Blowflies as pests

Blowflies are large flies of the family Calliphoridae. Although the larvae of blowflies usually feed on decaying meat, they sometimes infest open wounds, eating healthy tissue. They may live within the flesh of man and his domestic animals, forming tumours.
The most dangerous species are the screw worms, which attack both man and livestock, especially sheep and goats. They occur in tropical regions and the southern USA. Several species of blowfly attack, and will kill, livestock in Australia, where these is a $150 million-a-year blowfly strike problem in sheep. The Old World screw worm is widely distributed in the Pacific regions, Australia and Asia, occurring in enormous numbers, breeding in decaying vegetation, manure, human excrement and carcasses. It is a most important vector of dysentery, jaundice and anthrax.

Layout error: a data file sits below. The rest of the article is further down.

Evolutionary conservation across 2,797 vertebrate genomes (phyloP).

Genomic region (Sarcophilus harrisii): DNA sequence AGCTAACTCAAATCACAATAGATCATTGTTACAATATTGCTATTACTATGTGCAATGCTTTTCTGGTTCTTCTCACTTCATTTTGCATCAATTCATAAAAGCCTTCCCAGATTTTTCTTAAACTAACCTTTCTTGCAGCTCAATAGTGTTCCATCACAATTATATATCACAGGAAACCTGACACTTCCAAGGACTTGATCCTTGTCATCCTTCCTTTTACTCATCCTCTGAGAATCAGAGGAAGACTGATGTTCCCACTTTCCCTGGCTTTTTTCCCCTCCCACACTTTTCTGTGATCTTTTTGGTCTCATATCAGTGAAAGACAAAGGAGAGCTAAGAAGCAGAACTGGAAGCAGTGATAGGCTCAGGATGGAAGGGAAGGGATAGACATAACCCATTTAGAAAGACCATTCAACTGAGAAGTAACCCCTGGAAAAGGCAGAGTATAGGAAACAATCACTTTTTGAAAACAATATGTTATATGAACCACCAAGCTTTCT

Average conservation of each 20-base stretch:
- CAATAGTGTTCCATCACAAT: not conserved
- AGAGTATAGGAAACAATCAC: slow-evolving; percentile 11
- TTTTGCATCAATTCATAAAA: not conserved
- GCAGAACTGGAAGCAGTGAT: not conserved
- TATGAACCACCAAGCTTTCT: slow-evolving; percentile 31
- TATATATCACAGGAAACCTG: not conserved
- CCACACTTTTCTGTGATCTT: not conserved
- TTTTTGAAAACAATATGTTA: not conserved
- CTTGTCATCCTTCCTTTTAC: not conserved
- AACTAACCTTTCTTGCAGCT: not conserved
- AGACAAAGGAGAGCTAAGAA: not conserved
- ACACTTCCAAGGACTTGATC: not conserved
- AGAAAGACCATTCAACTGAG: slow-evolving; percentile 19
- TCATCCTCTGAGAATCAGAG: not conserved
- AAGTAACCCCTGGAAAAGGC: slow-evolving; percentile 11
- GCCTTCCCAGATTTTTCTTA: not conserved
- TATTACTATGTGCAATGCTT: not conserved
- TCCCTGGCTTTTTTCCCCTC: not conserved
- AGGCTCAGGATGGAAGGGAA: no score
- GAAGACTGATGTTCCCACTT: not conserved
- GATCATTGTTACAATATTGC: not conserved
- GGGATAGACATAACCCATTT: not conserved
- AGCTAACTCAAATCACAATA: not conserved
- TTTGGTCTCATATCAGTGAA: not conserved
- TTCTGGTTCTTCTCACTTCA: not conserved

Blowfly maggots were introduced into battlefield wounds by military surgeons from the USA Civil War until the 1930's as a means of cleaning wounds. Many thousands of soldiers's lives and maybe untold thousands of non-military lives were saved using this procedure. Blowfly maggots have in their guts large populations of benign bacteria which exude two powerful bactericides, phenylacetic acid and phenylacetaldehyde, to which they are resistant. In the environment of the open wound these substances are not stable enough to be protective. The maggots eating debris and infectious microbes allows the benign bacteria to act as a filter, resulting in bacteriological cleanliness, rapid healing and removal of unnecessary scar tissue.
(E) Emanations of other problems